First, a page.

The 17th century was the century that lasted from January 1, 1601, to December 31, 1700, in the Gregorian calendar. It falls into the Early Modern period of Europe and in that continent was characterized by the Baroque cultural movement, the latter part of the Spanish Golden Age, the Dutch Golden Age, the French Grand Siècle dominated by Louis XIV, the Scientific Revolution, and according to some historians, the General Crisis. The greatest military conflicts were the Thirty Years' War, the Great Turkish War, and the Dutch-Portuguese War. It was during this period also that European colonization of the Americas began in earnest, including the exploitation of the silver deposits, which resulted in bouts of inflation as wealth was drawn into Europe.

The basic concept behind air conditioning is said to have been applied in ancient Egypt, where reeds were hung in windows and were moistened with trickling water. The evaporation of water cooled the air blowing through the window. This process also made the air more humid, which can be beneficial in a dry desert climate. Other techniques in medieval Persia involved the use of cisterns and wind towers to cool buildings during the hot season. [5]

Ancient Egypt ancient civilization of Northeastern Africa

Ancient Egypt was a civilization of ancient North Africa, concentrated along the lower reaches of the Nile River in the place that is now the country Egypt. Ancient Egyptian civilization followed prehistoric Egypt and coalesced around 3100 BC with the political unification of Upper and Lower Egypt under Menes. The history of ancient Egypt occurred as a series of stable kingdoms, separated by periods of relative instability known as Intermediate Periods: the Old Kingdom of the Early Bronze Age, the Middle Kingdom of the Middle Bronze Age and the New Kingdom of the Late Bronze Age.

Cistern Waterproof receptacle for holding liquids, usually water

A cistern is a waterproof receptacle for holding liquids, usually water. Cisterns are often built to catch and store rainwater. Cisterns are distinguished from wells by their waterproof linings. Modern cisterns range in capacity from a few litres to thousands of cubic metres, effectively forming covered reservoirs.

The 2nd-century Chinese mechanical engineer and inventor Ding Huan of the Han Dynasty invented a rotary fan for air conditioning, with seven wheels 3 m (10 ft) in diameter and manually powered by prisoners. [6] In 747, Emperor Xuanzong (r. 712–762) of the Tang Dynasty (618–907) had the Cool Hall (Liang Dian涼殿) built in the imperial palace, which the Tang Yulin describes as having water-powered fan wheels for air conditioning as well as rising jet streams of water from fountains. During the subsequent Song Dynasty (960–1279), written sources mentioned the air conditioning rotary fan as even more widely used. [7]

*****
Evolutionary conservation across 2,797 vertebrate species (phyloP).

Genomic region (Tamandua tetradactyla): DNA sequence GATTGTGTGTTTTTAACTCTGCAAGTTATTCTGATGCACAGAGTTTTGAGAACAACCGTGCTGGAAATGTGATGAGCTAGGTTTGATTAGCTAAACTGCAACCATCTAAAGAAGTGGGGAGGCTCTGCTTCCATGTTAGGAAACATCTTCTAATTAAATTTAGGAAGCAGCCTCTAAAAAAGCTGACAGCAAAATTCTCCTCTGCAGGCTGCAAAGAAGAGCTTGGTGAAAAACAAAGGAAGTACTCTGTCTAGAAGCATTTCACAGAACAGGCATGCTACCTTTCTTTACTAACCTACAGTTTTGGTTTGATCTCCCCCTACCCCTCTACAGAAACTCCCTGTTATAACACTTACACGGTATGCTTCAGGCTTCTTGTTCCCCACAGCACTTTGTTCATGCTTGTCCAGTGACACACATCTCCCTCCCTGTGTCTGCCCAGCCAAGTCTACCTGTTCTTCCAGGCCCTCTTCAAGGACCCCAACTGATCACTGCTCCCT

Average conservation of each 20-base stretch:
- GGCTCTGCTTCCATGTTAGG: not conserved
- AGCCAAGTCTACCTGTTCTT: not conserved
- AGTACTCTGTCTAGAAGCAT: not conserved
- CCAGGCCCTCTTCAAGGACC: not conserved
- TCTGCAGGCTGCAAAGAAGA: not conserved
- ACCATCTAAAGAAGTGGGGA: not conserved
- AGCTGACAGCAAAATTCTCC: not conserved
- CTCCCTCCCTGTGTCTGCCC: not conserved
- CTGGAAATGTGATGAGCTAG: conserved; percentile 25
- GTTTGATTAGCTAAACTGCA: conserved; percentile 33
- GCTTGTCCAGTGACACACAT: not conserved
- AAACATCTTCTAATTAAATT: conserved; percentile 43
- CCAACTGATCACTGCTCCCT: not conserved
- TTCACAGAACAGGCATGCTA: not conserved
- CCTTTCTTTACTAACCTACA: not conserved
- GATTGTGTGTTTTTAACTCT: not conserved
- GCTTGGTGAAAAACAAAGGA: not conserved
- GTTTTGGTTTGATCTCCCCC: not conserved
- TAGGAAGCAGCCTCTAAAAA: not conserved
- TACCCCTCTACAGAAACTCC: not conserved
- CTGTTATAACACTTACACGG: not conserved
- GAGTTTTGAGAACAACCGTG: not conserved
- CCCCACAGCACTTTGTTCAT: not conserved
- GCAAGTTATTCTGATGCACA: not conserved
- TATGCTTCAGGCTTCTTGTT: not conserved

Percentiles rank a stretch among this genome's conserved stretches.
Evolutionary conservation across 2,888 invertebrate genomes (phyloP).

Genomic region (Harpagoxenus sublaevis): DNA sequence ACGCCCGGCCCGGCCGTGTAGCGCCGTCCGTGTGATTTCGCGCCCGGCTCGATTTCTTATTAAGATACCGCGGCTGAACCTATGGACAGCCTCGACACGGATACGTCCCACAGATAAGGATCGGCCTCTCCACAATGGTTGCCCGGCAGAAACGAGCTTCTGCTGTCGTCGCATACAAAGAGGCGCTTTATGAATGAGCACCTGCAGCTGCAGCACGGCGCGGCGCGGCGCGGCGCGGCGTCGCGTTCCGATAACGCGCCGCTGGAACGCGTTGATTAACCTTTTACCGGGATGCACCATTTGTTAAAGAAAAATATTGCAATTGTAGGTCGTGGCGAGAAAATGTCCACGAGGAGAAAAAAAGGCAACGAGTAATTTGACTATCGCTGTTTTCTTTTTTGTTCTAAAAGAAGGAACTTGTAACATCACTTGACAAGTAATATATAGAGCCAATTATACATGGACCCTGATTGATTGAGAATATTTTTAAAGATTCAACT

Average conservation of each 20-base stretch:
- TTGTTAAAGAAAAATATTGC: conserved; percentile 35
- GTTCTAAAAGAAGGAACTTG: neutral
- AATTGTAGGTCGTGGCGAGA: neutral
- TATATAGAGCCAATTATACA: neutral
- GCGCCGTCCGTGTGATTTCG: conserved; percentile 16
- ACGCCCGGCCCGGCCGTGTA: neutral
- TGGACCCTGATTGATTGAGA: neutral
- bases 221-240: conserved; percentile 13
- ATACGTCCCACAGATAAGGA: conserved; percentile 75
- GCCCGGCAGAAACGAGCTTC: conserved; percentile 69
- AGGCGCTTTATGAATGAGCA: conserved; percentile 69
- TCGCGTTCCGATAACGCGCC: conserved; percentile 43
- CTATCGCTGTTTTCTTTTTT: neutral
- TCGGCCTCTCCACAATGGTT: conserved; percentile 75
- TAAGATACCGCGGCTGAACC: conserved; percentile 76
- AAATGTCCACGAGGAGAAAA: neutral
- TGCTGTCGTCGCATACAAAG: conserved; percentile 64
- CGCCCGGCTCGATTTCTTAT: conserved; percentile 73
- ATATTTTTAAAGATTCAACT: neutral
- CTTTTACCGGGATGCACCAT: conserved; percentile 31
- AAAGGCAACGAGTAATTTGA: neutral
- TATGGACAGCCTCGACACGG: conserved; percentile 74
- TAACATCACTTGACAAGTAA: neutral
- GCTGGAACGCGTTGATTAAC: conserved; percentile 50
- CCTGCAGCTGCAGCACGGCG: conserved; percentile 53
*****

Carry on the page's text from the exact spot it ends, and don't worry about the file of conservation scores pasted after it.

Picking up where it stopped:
Ding Huan (丁緩) was a Chinese engineer, inventor, and craftsman who lived in the first century BC during the Han dynasty. Among the inventions attributed to him is an air conditioning system based on evaporative cooling.

Emperor Xuanzong of Tang emperor of the Tang Dynasty

Emperor Xuanzong of Tang, also commonly known as Emperor Ming of Tang or Illustrious August, personal name Li Longji, also known as Wu Longji from 690 to 705, was the seventh emperor of the Tang dynasty in China, reigning from 713 to 756 CE. His reign of 43 years was the longest during the Tang dynasty. In the early half of his reign he was a diligent and astute ruler. Ably assisted by capable chancellors like Yao Chong, Song Jing and Zhang Yue, he was credited with bringing Tang China to a pinnacle of culture and power. Emperor Xuanzong, however, was blamed for over-trusting Li Linfu, Yang Guozhong and An Lushan during his late reign, with Tang's golden age ending in the Anshi Rebellion.

Hydraulics liquid engineering

Hydraulics is a technology and applied science using engineering, chemistry, and other sciences involving the mechanical properties and use of liquids. At a very basic level, hydraulics is the liquid counterpart of pneumatics, which concerns gases. Fluid mechanics provides the theoretical foundation for hydraulics, which focuses on the applied engineering using the properties of fluids. In its fluid power applications, hydraulics is used for the generation, control, and transmission of power by the use of pressurized liquids. Hydraulic topics range through some parts of science and most of engineering modules, and cover concepts such as pipe flow, dam design, fluidics and fluid control circuitry. The principles of hydraulics are in use naturally in the human body within the vascular system and erectile tissue. Free surface hydraulics is the branch of hydraulics dealing with free surface flow, such as occurring in rivers, canals, lakes, estuaries and seas. Its sub-field open-channel flow studies the flow in open channels.